At the end of World War I, “Homes Fit for Heroes!” was a government promise. Soldiers who had fought for their country would be entitled to decent, affordable housing instead of the slums of the Victorian era. The results of the 1921 census tell us about the poor housing conditions endured by many households at the time, as well as the anger and concern these conditions engendered. This public discontent was very worrying for a government that was aware of recent revolutionary movements across continental Europe. The Housing Acts of 1919 and 1924 introduced grants to local authorities to build good quality affordable housing, and the government commissioned Tudor Walters Report of 1918 made recommendations for the design of high quality housing.

In 1919 a survey of housing need was carried out at Watford. It recommended that a total of 2,046 new homes be built over the next three years: 1,092 to meet unmet housing needs and reduce overcrowding, 474 to rehouse families living in substandard housing and 480 to meet demand arising from new industrial development.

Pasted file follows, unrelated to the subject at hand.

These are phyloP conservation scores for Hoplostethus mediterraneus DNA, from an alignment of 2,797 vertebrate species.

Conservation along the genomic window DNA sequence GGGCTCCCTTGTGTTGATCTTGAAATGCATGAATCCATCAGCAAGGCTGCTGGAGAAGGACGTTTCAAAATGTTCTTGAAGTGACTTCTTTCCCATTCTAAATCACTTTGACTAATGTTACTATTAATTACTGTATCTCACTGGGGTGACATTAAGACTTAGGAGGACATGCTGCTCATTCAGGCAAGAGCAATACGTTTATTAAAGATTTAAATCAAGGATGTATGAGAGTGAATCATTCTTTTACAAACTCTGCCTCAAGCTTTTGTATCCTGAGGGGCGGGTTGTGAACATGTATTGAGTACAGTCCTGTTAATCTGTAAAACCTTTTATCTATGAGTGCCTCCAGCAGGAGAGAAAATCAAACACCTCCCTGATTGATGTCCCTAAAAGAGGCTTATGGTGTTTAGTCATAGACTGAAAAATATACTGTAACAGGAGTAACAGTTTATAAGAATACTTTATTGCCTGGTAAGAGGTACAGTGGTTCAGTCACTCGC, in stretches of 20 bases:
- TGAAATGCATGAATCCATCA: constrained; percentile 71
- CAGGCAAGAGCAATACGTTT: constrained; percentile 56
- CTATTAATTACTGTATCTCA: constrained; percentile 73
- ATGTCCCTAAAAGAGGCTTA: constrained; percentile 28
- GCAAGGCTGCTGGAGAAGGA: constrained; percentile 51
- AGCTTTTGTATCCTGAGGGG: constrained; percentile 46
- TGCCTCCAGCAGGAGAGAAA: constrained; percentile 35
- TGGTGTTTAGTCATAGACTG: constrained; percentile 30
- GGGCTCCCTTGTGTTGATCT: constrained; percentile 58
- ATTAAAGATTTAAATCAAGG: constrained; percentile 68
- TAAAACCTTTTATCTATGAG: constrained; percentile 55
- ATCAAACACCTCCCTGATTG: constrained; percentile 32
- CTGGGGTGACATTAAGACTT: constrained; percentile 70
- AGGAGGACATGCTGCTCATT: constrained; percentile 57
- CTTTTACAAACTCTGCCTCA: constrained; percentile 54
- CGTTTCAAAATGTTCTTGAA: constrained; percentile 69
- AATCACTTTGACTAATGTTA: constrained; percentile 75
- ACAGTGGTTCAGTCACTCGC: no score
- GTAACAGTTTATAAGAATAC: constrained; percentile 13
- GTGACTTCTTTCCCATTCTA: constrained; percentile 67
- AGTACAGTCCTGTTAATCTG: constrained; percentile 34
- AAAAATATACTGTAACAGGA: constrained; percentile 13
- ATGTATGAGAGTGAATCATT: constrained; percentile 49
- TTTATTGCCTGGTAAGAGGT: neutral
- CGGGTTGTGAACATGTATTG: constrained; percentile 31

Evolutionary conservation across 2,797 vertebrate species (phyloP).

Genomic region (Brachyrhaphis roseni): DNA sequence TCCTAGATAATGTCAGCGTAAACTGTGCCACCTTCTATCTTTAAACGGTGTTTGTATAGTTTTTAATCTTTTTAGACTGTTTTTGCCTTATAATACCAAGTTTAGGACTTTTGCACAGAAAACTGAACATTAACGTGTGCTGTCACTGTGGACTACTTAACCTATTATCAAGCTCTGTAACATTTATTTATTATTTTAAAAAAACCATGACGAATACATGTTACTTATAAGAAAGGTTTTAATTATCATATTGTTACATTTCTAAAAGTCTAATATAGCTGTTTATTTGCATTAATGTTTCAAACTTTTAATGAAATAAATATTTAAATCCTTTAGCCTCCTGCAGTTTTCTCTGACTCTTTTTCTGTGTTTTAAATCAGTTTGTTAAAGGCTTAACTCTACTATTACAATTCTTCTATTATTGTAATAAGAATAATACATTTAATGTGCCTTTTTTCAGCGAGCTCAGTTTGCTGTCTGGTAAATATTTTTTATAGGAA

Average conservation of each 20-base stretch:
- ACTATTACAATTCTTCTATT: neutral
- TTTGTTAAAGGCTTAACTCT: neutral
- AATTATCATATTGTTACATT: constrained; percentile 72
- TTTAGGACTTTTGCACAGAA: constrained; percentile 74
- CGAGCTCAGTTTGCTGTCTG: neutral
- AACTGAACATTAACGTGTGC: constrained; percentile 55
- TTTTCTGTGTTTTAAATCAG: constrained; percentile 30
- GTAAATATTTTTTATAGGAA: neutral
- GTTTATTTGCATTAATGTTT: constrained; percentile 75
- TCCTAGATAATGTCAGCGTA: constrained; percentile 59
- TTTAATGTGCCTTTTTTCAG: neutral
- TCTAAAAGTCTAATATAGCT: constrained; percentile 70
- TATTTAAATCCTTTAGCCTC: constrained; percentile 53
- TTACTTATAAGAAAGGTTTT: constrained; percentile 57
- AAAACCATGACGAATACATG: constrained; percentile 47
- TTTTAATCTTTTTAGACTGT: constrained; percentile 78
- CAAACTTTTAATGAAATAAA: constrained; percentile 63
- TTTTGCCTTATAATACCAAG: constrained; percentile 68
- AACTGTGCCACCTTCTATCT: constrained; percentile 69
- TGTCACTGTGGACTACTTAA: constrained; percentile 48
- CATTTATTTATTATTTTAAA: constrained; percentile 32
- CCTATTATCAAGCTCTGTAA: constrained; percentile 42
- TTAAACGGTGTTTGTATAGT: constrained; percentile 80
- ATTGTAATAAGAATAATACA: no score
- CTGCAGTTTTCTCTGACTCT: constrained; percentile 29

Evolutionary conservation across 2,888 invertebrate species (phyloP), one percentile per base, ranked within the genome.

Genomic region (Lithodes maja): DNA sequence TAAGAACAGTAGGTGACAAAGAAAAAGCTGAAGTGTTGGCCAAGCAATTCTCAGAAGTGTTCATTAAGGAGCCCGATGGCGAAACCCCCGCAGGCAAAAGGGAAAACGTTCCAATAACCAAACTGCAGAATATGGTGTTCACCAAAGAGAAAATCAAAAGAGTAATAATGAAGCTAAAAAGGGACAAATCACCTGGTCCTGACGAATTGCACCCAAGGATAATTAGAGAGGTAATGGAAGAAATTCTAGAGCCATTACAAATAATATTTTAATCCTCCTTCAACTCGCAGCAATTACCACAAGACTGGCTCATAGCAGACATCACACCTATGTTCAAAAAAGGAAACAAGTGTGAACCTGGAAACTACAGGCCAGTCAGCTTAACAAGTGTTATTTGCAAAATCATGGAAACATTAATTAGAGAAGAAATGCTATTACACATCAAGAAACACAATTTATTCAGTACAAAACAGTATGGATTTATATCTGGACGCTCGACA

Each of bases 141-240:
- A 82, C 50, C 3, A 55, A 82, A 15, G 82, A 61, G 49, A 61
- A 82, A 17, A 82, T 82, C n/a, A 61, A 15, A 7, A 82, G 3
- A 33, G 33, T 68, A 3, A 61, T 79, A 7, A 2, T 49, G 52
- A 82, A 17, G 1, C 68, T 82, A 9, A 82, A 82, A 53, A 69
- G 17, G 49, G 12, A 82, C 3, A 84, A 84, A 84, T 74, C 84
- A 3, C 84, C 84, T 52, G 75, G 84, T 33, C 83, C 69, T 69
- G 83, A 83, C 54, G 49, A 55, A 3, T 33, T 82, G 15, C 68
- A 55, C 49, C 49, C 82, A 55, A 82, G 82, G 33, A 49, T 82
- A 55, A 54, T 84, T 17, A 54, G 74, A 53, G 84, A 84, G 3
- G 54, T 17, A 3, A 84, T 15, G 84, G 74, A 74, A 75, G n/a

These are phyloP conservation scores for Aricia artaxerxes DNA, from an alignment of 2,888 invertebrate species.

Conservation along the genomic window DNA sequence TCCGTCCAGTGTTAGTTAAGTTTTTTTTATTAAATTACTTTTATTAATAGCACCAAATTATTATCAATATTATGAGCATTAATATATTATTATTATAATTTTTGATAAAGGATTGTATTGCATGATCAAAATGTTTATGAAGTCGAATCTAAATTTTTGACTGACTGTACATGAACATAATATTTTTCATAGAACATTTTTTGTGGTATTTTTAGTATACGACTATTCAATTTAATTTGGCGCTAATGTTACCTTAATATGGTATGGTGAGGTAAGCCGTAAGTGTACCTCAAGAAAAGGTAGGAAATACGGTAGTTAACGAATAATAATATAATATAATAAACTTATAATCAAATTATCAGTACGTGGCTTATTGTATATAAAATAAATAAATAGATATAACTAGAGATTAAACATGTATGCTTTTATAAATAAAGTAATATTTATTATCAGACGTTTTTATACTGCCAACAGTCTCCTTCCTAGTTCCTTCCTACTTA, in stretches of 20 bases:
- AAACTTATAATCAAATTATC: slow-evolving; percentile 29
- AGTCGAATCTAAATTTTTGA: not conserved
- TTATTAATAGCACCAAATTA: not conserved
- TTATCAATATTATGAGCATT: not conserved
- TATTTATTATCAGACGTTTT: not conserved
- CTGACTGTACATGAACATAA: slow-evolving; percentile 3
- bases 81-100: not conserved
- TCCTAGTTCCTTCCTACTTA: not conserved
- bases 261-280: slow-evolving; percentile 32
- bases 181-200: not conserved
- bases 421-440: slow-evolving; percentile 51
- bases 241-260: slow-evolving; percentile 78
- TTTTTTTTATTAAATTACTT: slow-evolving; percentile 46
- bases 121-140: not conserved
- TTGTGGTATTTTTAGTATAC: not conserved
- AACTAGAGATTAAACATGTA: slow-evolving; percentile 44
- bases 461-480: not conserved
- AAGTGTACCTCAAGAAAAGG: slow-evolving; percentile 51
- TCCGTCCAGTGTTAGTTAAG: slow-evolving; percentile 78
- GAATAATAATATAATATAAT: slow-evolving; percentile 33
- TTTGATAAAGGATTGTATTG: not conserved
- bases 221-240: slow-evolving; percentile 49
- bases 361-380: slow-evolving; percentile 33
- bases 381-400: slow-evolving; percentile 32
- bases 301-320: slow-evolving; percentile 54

Prior to the war, Watford had experienced a house building boom. Between 1901 and 1914, over 3,000 houses were completed in the city. These houses were primarily two- and three-bedroom terraced houses to the north and west of the town center, each with its own backyard adjoining a common lane. However, Watford’s chief medical officer was concerned about the high rents being charged and that “many families are paying a greater proportion of their income for housing than there is enough left over for the other necessities of a healthy and vigorous existence”. He had evidence that low-income families were having to resort to renting in the core of older, lower quality housing mostly off the main street, some of which had been deemed unsuitable for habitation.

With the outbreak of war, house building in Watford came to an abrupt halt. Only 193 houses were completed between January 1915 and December 1918. Yet demand for housing increased dramatically, with the population rising from 45,000 in 1914 to around 50,500 in 1919. People flocked to the city to work in the new munitions factories at Sandown Road and Bushey Mill Lane. Additionally, a homeless crisis erupted in early 1918. The city saw an influx of Londoners seeking refuge from air raids by German Gotha bombers. These London households would buy homes from Watford landlords at a premium and quickly evict incumbent tenants. In a debate on the matter, Watford council members said it wouldn’t be a huge problem in peacetime: “Now, however, if a family is sent away, it’s impossible for them to rent another house. because there are none to rent”. In 1919, 720 houses in Watford intended for a single household were occupied by more than one family.

Harebreaks Estate Square